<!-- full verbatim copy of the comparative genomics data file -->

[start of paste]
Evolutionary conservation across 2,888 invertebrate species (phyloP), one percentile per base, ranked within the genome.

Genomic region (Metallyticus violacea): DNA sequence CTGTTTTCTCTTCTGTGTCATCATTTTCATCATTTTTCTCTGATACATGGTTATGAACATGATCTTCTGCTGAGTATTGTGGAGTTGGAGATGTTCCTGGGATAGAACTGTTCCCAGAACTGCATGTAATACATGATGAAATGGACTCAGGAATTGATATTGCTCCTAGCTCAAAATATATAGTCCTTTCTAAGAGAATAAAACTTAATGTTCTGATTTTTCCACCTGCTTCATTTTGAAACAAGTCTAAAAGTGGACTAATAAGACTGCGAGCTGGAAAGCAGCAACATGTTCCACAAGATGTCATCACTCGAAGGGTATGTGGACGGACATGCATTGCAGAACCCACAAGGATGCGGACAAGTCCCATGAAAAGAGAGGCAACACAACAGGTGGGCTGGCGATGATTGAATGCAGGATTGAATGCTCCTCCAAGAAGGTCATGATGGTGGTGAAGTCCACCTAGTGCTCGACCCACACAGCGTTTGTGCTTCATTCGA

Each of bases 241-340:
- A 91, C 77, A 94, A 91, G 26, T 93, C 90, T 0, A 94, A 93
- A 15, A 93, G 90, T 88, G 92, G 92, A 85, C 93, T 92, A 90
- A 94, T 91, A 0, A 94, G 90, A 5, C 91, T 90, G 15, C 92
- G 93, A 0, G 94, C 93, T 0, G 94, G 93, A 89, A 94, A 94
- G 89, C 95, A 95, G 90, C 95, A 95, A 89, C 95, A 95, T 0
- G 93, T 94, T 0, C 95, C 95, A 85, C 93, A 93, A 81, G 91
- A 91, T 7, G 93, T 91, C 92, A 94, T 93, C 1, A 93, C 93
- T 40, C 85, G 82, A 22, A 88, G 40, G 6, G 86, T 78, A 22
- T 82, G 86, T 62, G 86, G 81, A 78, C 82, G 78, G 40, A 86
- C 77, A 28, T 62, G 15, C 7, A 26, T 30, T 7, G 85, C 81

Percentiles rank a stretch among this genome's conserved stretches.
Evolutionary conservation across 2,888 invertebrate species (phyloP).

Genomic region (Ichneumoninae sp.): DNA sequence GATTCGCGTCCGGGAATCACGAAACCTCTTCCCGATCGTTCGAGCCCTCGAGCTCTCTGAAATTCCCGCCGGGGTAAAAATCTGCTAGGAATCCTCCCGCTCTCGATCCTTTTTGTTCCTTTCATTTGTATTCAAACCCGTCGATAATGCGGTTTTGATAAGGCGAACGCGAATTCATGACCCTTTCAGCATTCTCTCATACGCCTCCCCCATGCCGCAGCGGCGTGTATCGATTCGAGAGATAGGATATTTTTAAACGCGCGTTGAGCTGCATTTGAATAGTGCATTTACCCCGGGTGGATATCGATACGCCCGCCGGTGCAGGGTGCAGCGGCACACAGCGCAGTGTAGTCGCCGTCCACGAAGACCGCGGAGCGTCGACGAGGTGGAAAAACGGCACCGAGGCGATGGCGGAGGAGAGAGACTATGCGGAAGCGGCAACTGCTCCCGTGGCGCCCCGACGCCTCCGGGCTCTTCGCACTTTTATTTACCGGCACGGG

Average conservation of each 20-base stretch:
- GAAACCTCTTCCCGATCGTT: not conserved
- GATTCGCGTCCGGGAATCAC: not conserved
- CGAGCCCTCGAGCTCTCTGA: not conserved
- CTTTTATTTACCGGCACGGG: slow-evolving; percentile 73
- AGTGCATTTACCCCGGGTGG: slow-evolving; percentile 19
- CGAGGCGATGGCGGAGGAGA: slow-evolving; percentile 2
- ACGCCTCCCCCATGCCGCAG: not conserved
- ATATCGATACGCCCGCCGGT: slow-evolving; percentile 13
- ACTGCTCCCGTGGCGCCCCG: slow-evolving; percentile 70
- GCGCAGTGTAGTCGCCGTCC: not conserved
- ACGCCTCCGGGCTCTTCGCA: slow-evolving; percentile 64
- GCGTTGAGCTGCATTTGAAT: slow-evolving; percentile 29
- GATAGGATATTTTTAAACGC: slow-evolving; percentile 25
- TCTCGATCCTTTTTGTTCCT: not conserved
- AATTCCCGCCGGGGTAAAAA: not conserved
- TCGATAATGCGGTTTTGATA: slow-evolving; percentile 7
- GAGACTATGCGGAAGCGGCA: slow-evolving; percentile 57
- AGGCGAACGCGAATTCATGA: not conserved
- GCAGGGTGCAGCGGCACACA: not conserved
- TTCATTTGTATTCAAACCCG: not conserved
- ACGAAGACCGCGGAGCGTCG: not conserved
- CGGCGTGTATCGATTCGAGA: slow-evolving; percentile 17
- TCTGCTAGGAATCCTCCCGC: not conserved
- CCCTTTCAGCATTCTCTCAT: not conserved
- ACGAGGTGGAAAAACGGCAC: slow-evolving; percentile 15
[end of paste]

Evolutionary conservation across 2,888 invertebrate species (phyloP), one percentile per base, ranked within the genome.

Genomic region (Metallyticus violacea): DNA sequence CTGTTTTCTCTTCTGTGTCATCATTTTCATCATTTTTCTCTGATACATGGTTATGAACATGATCTTCTGCTGAGTATTGTGGAGTTGGAGATGTTCCTGGGATAGAACTGTTCCCAGAACTGCATGTAATACATGATGAAATGGACTCAGGAATTGATATTGCTCCTAGCTCAAAATATATAGTCCTTTCTAAGAGAATAAAACTTAATGTTCTGATTTTTCCACCTGCTTCATTTTGAAACAAGTCTAAAAGTGGACTAATAAGACTGCGAGCTGGAAAGCAGCAACATGTTCCACAAGATGTCATCACTCGAAGGGTATGTGGACGGACATGCATTGCAGAACCCACAAGGATGCGGACAAGTCCCATGAAAAGAGAGGCAACACAACAGGTGGGCTGGCGATGATTGAATGCAGGATTGAATGCTCCTCCAAGAAGGTCATGATGGTGGTGAAGTCCACCTAGTGCTCGACCCACACAGCGTTTGTGCTTCATTCGA

Each of bases 241-340:
- A 91, C 77, A 94, A 91, G 26, T 93, C 90, T 0, A 94, A 93
- A 15, A 93, G 90, T 88, G 92, G 92, A 85, C 93, T 92, A 90
- A 94, T 91, A 0, A 94, G 90, A 5, C 91, T 90, G 15, C 92
- G 93, A 0, G 94, C 93, T 0, G 94, G 93, A 89, A 94, A 94
- G 89, C 95, A 95, G 90, C 95, A 95, A 89, C 95, A 95, T 0
- G 93, T 94, T 0, C 95, C 95, A 85, C 93, A 93, A 81, G 91
- A 91, T 7, G 93, T 91, C 92, A 94, T 93, C 1, A 93, C 93
- T 40, C 85, G 82, A 22, A 88, G 40, G 6, G 86, T 78, A 22
- T 82, G 86, T 62, G 86, G 81, A 78, C 82, G 78, G 40, A 86
- C 77, A 28, T 62, G 15, C 7, A 26, T 30, T 7, G 85, C 81

Percentiles rank a stretch among this genome's conserved stretches.
Evolutionary conservation across 2,888 invertebrate species (phyloP).

Genomic region (Ichneumoninae sp.): DNA sequence GATTCGCGTCCGGGAATCACGAAACCTCTTCCCGATCGTTCGAGCCCTCGAGCTCTCTGAAATTCCCGCCGGGGTAAAAATCTGCTAGGAATCCTCCCGCTCTCGATCCTTTTTGTTCCTTTCATTTGTATTCAAACCCGTCGATAATGCGGTTTTGATAAGGCGAACGCGAATTCATGACCCTTTCAGCATTCTCTCATACGCCTCCCCCATGCCGCAGCGGCGTGTATCGATTCGAGAGATAGGATATTTTTAAACGCGCGTTGAGCTGCATTTGAATAGTGCATTTACCCCGGGTGGATATCGATACGCCCGCCGGTGCAGGGTGCAGCGGCACACAGCGCAGTGTAGTCGCCGTCCACGAAGACCGCGGAGCGTCGACGAGGTGGAAAAACGGCACCGAGGCGATGGCGGAGGAGAGAGACTATGCGGAAGCGGCAACTGCTCCCGTGGCGCCCCGACGCCTCCGGGCTCTTCGCACTTTTATTTACCGGCACGGG

Average conservation of each 20-base stretch:
- GAAACCTCTTCCCGATCGTT: not conserved
- GATTCGCGTCCGGGAATCAC: not conserved
- CGAGCCCTCGAGCTCTCTGA: not conserved
- CTTTTATTTACCGGCACGGG: slow-evolving; percentile 73
- AGTGCATTTACCCCGGGTGG: slow-evolving; percentile 19
- CGAGGCGATGGCGGAGGAGA: slow-evolving; percentile 2
- ACGCCTCCCCCATGCCGCAG: not conserved
- ATATCGATACGCCCGCCGGT: slow-evolving; percentile 13
- ACTGCTCCCGTGGCGCCCCG: slow-evolving; percentile 70
- GCGCAGTGTAGTCGCCGTCC: not conserved
- ACGCCTCCGGGCTCTTCGCA: slow-evolving; percentile 64
- GCGTTGAGCTGCATTTGAAT: slow-evolving; percentile 29
- GATAGGATATTTTTAAACGC: slow-evolving; percentile 25
- TCTCGATCCTTTTTGTTCCT: not conserved
- AATTCCCGCCGGGGTAAAAA: not conserved
- TCGATAATGCGGTTTTGATA: slow-evolving; percentile 7
- GAGACTATGCGGAAGCGGCA: slow-evolving; percentile 57
- AGGCGAACGCGAATTCATGA: not conserved
- GCAGGGTGCAGCGGCACACA: not conserved
- TTCATTTGTATTCAAACCCG: not conserved
- ACGAAGACCGCGGAGCGTCG: not conserved
- CGGCGTGTATCGATTCGAGA: slow-evolving; percentile 17
- TCTGCTAGGAATCCTCCCGC: not conserved
- CCCTTTCAGCATTCTCTCAT: not conserved
- ACGAGGTGGAAAAACGGCAC: slow-evolving; percentile 15